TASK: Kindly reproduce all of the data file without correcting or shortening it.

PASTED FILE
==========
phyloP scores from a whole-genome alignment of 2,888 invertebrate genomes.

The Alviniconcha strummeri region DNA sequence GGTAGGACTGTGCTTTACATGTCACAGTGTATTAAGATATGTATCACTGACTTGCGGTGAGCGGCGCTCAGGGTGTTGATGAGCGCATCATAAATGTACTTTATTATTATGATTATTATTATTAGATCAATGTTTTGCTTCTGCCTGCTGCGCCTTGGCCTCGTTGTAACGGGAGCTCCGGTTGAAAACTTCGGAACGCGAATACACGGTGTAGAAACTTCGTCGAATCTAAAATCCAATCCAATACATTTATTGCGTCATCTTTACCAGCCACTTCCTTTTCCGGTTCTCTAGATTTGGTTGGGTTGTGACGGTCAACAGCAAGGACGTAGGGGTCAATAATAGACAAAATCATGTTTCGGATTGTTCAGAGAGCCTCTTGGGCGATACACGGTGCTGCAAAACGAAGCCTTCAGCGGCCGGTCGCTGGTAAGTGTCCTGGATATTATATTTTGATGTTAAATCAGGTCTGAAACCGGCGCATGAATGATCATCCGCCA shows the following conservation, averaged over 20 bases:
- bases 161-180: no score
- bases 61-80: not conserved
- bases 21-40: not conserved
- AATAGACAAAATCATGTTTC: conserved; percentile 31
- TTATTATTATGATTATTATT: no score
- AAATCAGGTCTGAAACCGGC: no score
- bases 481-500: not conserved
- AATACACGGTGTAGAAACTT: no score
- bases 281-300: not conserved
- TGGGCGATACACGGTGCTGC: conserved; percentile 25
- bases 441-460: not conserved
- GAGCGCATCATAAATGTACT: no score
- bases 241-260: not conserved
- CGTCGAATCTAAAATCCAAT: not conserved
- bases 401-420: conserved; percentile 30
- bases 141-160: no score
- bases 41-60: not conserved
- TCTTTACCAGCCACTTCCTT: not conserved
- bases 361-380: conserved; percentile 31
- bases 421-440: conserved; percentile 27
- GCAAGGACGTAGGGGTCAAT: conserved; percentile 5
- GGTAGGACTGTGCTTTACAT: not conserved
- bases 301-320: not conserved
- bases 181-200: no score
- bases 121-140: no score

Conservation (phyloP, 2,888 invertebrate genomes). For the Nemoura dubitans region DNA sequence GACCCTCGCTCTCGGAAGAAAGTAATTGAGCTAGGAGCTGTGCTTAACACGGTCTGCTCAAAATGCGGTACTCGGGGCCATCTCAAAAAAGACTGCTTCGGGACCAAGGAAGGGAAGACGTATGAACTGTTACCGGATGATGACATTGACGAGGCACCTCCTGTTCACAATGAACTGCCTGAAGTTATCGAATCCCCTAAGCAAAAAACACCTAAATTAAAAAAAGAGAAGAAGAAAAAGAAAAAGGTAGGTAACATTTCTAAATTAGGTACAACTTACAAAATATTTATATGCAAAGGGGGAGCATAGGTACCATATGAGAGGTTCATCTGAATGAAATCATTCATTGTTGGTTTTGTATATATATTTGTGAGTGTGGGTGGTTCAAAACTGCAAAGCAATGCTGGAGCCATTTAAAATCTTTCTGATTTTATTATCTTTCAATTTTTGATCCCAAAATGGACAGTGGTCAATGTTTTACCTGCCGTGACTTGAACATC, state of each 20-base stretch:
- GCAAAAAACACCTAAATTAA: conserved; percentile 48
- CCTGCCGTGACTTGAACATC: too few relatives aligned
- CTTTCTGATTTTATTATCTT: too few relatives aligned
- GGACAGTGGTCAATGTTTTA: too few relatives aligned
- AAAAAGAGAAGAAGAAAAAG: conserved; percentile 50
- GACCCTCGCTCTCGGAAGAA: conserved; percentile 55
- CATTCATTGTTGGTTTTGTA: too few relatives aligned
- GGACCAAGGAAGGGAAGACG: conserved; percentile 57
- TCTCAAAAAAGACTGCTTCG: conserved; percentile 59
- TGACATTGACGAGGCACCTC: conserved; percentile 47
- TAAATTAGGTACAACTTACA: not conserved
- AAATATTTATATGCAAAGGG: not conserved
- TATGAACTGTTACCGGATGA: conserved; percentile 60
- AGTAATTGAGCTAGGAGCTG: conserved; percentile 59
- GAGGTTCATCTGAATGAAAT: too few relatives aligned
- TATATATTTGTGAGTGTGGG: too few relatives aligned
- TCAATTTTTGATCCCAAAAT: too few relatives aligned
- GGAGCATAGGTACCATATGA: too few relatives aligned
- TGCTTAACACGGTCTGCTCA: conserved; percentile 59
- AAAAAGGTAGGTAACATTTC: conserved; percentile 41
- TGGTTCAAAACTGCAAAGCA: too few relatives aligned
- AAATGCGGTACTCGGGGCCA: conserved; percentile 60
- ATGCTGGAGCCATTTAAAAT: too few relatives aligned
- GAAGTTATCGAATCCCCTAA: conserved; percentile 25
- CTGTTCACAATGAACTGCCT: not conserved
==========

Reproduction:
phyloP scores from a whole-genome alignment of 2,888 invertebrate genomes.

The Alviniconcha strummeri region DNA sequence GGTAGGACTGTGCTTTACATGTCACAGTGTATTAAGATATGTATCACTGACTTGCGGTGAGCGGCGCTCAGGGTGTTGATGAGCGCATCATAAATGTACTTTATTATTATGATTATTATTATTAGATCAATGTTTTGCTTCTGCCTGCTGCGCCTTGGCCTCGTTGTAACGGGAGCTCCGGTTGAAAACTTCGGAACGCGAATACACGGTGTAGAAACTTCGTCGAATCTAAAATCCAATCCAATACATTTATTGCGTCATCTTTACCAGCCACTTCCTTTTCCGGTTCTCTAGATTTGGTTGGGTTGTGACGGTCAACAGCAAGGACGTAGGGGTCAATAATAGACAAAATCATGTTTCGGATTGTTCAGAGAGCCTCTTGGGCGATACACGGTGCTGCAAAACGAAGCCTTCAGCGGCCGGTCGCTGGTAAGTGTCCTGGATATTATATTTTGATGTTAAATCAGGTCTGAAACCGGCGCATGAATGATCATCCGCCA shows the following conservation, averaged over 20 bases:
- bases 161-180: no score
- bases 61-80: not conserved
- bases 21-40: not conserved
- AATAGACAAAATCATGTTTC: conserved; percentile 31
- TTATTATTATGATTATTATT: no score
- AAATCAGGTCTGAAACCGGC: no score
- bases 481-500: not conserved
- AATACACGGTGTAGAAACTT: no score
- bases 281-300: not conserved
- TGGGCGATACACGGTGCTGC: conserved; percentile 25
- bases 441-460: not conserved
- GAGCGCATCATAAATGTACT: no score
- bases 241-260: not conserved
- CGTCGAATCTAAAATCCAAT: not conserved
- bases 401-420: conserved; percentile 30
- bases 141-160: no score
- bases 41-60: not conserved
- TCTTTACCAGCCACTTCCTT: not conserved
- bases 361-380: conserved; percentile 31
- bases 421-440: conserved; percentile 27
- GCAAGGACGTAGGGGTCAAT: conserved; percentile 5
- GGTAGGACTGTGCTTTACAT: not conserved
- bases 301-320: not conserved
- bases 181-200: no score
- bases 121-140: no score

Conservation (phyloP, 2,888 invertebrate genomes). For the Nemoura dubitans region DNA sequence GACCCTCGCTCTCGGAAGAAAGTAATTGAGCTAGGAGCTGTGCTTAACACGGTCTGCTCAAAATGCGGTACTCGGGGCCATCTCAAAAAAGACTGCTTCGGGACCAAGGAAGGGAAGACGTATGAACTGTTACCGGATGATGACATTGACGAGGCACCTCCTGTTCACAATGAACTGCCTGAAGTTATCGAATCCCCTAAGCAAAAAACACCTAAATTAAAAAAAGAGAAGAAGAAAAAGAAAAAGGTAGGTAACATTTCTAAATTAGGTACAACTTACAAAATATTTATATGCAAAGGGGGAGCATAGGTACCATATGAGAGGTTCATCTGAATGAAATCATTCATTGTTGGTTTTGTATATATATTTGTGAGTGTGGGTGGTTCAAAACTGCAAAGCAATGCTGGAGCCATTTAAAATCTTTCTGATTTTATTATCTTTCAATTTTTGATCCCAAAATGGACAGTGGTCAATGTTTTACCTGCCGTGACTTGAACATC, state of each 20-base stretch:
- GCAAAAAACACCTAAATTAA: conserved; percentile 48
- CCTGCCGTGACTTGAACATC: too few relatives aligned
- CTTTCTGATTTTATTATCTT: too few relatives aligned
- GGACAGTGGTCAATGTTTTA: too few relatives aligned
- AAAAAGAGAAGAAGAAAAAG: conserved; percentile 50
- GACCCTCGCTCTCGGAAGAA: conserved; percentile 55
- CATTCATTGTTGGTTTTGTA: too few relatives aligned
- GGACCAAGGAAGGGAAGACG: conserved; percentile 57
- TCTCAAAAAAGACTGCTTCG: conserved; percentile 59
- TGACATTGACGAGGCACCTC: conserved; percentile 47
- TAAATTAGGTACAACTTACA: not conserved
- AAATATTTATATGCAAAGGG: not conserved
- TATGAACTGTTACCGGATGA: conserved; percentile 60
- AGTAATTGAGCTAGGAGCTG: conserved; percentile 59
- GAGGTTCATCTGAATGAAAT: too few relatives aligned
- TATATATTTGTGAGTGTGGG: too few relatives aligned
- TCAATTTTTGATCCCAAAAT: too few relatives aligned
- GGAGCATAGGTACCATATGA: too few relatives aligned
- TGCTTAACACGGTCTGCTCA: conserved; percentile 59
- AAAAAGGTAGGTAACATTTC: conserved; percentile 41
- TGGTTCAAAACTGCAAAGCA: too few relatives aligned
- AAATGCGGTACTCGGGGCCA: conserved; percentile 60
- ATGCTGGAGCCATTTAAAAT: too few relatives aligned
- GAAGTTATCGAATCCCCTAA: conserved; percentile 25
- CTGTTCACAATGAACTGCCT: not conserved